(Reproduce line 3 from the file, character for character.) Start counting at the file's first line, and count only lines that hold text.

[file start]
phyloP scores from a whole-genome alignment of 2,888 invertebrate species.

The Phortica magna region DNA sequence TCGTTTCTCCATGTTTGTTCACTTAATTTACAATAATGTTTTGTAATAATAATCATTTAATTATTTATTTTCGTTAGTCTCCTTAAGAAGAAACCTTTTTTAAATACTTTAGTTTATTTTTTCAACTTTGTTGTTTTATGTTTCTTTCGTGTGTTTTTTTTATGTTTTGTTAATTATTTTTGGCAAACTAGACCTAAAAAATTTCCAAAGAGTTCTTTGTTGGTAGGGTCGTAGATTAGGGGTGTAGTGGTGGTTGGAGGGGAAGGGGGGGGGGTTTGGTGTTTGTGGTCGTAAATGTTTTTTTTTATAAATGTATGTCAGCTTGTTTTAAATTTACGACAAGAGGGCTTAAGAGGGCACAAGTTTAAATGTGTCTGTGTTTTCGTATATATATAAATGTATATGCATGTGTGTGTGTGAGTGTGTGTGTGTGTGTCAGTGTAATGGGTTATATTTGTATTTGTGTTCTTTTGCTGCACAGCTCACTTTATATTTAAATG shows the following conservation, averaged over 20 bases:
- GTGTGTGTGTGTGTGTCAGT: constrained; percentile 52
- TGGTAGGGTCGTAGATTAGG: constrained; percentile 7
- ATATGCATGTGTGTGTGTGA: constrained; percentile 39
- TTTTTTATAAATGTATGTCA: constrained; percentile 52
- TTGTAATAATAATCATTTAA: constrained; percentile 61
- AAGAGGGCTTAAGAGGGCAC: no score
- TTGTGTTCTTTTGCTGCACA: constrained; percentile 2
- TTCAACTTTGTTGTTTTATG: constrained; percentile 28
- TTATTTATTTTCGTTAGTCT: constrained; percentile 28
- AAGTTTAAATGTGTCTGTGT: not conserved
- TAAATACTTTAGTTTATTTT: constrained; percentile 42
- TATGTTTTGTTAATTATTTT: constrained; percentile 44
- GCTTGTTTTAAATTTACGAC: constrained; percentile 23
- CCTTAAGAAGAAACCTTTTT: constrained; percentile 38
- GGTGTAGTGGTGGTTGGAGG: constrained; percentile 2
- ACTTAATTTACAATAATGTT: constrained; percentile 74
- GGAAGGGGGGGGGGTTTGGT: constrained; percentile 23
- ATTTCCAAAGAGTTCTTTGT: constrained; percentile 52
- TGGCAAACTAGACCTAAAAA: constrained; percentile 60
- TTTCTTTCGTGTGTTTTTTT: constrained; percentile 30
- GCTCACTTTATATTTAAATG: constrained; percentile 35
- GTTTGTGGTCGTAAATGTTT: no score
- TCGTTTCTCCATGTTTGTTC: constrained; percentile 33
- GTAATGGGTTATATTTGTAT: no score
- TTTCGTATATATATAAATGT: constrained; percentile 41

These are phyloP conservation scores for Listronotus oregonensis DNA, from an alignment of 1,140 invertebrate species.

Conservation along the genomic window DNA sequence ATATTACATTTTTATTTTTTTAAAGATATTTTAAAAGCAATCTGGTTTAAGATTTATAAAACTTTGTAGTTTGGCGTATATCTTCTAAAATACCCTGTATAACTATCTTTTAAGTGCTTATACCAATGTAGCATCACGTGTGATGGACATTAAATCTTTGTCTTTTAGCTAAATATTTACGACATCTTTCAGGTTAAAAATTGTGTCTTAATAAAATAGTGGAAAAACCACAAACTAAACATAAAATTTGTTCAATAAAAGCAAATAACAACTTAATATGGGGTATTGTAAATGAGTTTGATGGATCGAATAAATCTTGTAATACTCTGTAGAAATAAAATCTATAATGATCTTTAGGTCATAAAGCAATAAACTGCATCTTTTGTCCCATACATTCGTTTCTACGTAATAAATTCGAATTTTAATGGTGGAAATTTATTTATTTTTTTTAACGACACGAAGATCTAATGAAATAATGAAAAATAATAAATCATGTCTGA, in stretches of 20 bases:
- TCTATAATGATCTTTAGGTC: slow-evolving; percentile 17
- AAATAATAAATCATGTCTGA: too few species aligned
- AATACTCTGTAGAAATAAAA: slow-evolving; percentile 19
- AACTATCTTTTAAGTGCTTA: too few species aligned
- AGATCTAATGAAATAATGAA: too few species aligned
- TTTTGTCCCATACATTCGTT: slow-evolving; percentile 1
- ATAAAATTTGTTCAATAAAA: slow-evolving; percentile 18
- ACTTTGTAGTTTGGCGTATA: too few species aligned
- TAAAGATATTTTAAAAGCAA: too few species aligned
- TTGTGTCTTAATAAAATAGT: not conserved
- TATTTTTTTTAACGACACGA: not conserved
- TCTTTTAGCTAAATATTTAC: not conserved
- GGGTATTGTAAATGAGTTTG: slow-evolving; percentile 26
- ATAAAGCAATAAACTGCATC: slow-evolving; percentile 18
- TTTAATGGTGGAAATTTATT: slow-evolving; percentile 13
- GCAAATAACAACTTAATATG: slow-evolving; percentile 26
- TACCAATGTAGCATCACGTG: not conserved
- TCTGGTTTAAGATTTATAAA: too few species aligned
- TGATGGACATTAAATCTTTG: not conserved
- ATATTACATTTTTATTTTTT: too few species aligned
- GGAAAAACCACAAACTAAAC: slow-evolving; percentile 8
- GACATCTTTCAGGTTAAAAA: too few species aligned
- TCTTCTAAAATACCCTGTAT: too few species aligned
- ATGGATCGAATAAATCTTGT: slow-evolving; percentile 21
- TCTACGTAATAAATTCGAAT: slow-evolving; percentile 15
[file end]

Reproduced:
- GTGTGTGTGTGTGTGTCAGT: constrained; percentile 52